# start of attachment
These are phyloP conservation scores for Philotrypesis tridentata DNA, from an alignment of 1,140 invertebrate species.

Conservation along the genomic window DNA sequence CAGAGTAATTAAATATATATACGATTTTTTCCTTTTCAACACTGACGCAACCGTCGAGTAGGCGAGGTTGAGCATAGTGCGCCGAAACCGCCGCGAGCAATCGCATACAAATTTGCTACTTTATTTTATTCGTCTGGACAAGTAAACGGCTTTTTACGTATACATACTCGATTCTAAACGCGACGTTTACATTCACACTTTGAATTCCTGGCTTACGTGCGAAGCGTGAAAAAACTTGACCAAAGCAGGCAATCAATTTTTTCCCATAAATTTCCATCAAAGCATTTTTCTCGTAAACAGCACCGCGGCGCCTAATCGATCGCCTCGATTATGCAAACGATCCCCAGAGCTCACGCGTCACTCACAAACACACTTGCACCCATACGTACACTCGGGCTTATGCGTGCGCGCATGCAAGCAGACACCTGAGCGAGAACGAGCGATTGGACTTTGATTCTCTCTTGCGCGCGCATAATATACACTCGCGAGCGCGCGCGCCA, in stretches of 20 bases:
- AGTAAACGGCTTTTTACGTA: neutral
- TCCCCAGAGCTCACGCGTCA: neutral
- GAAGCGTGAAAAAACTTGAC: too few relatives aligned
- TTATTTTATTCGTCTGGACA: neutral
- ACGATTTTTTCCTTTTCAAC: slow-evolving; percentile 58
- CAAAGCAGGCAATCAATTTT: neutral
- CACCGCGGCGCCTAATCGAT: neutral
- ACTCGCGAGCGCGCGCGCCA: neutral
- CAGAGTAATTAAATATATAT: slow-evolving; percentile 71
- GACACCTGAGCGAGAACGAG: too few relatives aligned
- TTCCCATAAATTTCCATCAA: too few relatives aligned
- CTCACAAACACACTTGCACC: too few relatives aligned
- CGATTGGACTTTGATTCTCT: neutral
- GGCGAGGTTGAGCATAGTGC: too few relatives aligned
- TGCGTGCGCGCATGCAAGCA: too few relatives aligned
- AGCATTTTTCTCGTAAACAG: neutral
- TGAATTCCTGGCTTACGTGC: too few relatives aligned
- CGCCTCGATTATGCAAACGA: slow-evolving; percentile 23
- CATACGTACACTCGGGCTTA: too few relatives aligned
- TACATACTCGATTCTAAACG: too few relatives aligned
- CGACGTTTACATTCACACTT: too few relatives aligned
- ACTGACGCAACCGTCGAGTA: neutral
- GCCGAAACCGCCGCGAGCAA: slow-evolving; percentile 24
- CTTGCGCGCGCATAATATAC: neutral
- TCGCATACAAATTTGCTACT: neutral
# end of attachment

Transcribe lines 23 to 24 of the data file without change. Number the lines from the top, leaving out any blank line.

- CGACGTTTACATTCACACTT: too few relatives aligned
- ACTGACGCAACCGTCGAGTA: neutral